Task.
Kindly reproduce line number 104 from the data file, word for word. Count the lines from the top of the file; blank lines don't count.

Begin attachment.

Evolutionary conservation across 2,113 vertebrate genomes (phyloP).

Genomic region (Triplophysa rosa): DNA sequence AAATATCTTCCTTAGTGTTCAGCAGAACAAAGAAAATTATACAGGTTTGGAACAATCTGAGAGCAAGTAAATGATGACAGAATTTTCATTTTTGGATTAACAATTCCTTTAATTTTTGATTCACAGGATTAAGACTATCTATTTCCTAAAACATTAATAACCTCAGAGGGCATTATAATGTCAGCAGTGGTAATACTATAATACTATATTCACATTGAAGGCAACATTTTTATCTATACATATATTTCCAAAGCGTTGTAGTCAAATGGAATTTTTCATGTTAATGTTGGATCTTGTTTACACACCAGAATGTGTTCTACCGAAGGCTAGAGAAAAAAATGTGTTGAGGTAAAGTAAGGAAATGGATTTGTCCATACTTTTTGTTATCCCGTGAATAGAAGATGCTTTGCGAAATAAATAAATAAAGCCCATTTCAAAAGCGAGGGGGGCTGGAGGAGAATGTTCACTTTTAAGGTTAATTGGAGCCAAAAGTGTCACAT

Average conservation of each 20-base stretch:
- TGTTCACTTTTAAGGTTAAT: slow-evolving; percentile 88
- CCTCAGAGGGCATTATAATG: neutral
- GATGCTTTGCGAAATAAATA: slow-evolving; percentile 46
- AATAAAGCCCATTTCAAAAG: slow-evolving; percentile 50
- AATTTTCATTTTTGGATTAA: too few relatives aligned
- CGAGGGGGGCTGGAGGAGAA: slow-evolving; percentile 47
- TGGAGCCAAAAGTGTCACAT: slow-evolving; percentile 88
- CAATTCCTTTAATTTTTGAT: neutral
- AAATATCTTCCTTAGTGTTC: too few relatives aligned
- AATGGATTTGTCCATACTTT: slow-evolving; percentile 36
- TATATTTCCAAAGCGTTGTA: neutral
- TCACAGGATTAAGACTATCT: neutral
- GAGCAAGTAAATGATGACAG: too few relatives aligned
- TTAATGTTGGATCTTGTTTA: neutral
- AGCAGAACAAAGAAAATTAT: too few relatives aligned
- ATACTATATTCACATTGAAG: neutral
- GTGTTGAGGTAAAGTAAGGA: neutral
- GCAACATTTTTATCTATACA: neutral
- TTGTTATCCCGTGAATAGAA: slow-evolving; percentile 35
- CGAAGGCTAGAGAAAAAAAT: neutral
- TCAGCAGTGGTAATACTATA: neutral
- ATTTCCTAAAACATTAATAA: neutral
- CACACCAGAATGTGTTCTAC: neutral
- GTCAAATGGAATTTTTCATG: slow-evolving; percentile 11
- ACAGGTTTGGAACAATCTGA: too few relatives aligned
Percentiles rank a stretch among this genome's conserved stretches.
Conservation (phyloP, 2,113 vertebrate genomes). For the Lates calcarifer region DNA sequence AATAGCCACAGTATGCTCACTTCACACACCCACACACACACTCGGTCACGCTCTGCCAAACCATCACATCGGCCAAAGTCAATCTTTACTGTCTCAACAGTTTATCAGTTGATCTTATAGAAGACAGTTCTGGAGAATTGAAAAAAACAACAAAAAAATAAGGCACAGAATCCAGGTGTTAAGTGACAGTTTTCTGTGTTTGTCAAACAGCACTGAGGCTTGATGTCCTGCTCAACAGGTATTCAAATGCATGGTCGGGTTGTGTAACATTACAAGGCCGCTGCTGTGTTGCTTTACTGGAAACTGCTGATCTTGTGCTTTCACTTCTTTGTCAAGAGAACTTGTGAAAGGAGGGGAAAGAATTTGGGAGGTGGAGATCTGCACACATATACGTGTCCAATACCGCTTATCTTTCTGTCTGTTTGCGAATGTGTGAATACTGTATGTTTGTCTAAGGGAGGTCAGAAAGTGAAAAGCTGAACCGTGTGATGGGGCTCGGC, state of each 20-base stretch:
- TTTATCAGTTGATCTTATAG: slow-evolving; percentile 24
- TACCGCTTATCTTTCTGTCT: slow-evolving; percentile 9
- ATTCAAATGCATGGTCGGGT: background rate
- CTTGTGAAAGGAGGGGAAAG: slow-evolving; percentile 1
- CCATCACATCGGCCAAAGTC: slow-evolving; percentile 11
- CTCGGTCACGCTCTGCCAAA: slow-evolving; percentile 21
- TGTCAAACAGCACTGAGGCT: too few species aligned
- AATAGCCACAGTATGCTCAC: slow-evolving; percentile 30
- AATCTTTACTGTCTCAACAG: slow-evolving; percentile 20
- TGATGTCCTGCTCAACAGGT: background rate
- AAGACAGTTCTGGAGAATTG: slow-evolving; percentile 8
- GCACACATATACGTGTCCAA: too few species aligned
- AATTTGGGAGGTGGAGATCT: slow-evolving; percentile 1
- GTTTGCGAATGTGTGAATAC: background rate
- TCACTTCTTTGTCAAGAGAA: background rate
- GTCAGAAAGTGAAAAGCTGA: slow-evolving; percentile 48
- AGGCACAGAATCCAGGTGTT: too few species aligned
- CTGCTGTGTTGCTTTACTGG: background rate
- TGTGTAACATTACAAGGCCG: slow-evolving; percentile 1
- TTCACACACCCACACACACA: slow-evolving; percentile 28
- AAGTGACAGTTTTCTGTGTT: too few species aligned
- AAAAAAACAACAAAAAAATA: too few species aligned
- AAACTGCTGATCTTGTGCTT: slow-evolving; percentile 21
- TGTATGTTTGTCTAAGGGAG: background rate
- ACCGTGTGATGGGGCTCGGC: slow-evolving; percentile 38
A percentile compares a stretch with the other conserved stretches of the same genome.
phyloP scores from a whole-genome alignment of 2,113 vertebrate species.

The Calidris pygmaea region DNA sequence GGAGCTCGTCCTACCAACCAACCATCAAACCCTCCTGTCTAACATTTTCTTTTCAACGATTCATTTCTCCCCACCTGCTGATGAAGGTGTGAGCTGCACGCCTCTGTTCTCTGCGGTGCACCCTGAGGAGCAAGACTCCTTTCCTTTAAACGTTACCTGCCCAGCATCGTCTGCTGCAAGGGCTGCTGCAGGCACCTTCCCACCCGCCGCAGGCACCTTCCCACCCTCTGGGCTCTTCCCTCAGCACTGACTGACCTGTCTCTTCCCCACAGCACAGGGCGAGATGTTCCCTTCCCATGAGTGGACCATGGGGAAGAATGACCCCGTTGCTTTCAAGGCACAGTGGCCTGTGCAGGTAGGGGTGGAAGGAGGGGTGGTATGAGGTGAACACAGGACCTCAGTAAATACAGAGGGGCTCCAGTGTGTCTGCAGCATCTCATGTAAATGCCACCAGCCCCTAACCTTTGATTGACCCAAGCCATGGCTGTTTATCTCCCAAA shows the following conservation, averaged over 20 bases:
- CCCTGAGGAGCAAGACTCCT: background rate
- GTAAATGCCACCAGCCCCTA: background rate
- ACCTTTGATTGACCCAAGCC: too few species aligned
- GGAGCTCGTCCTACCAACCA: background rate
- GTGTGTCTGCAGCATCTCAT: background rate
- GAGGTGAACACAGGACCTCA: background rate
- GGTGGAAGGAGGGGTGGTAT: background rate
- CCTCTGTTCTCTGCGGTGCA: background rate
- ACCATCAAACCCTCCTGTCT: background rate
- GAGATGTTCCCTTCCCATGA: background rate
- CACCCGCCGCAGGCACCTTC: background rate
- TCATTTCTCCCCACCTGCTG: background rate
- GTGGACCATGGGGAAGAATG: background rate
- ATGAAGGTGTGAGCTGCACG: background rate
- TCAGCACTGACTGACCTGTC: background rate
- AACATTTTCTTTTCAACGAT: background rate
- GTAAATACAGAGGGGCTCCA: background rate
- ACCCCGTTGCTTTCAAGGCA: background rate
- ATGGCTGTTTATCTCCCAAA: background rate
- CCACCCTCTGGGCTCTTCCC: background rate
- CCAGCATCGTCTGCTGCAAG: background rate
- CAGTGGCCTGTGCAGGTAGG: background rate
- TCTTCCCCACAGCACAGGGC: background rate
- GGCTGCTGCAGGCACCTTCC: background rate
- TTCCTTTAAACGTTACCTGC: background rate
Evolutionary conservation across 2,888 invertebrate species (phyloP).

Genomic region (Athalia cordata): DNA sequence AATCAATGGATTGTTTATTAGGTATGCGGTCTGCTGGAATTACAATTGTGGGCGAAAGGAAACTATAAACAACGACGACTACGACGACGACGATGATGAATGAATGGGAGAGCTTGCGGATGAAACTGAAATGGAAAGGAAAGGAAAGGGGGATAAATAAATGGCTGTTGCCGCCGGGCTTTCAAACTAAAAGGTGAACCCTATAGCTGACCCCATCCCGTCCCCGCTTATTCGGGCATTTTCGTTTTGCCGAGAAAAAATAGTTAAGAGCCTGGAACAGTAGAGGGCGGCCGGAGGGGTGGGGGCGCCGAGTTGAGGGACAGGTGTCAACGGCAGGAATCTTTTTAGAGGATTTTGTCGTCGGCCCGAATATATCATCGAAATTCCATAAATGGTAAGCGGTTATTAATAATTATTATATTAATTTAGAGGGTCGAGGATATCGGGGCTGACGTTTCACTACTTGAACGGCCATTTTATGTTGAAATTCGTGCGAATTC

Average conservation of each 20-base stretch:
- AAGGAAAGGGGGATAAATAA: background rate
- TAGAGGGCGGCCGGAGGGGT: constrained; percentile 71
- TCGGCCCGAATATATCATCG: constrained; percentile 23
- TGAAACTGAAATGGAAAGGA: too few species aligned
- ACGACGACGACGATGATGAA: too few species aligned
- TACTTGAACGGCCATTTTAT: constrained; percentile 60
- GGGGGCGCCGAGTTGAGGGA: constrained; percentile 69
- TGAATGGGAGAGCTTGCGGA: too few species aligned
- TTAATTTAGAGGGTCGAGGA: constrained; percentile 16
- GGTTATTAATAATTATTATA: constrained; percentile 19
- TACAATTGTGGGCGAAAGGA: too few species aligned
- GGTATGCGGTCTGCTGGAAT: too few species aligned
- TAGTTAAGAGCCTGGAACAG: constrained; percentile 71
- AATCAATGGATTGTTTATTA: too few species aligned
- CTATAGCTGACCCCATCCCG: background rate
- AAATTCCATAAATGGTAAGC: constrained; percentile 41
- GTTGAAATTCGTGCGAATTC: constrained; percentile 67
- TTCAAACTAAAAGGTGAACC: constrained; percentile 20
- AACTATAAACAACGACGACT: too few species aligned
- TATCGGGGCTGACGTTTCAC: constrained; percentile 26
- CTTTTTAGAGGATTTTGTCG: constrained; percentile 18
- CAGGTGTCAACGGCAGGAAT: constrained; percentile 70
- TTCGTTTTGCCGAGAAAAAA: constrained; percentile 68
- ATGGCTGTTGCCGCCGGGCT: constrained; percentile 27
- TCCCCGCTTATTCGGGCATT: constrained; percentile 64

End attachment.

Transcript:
- TTCAAACTAAAAGGTGAACC: constrained; percentile 20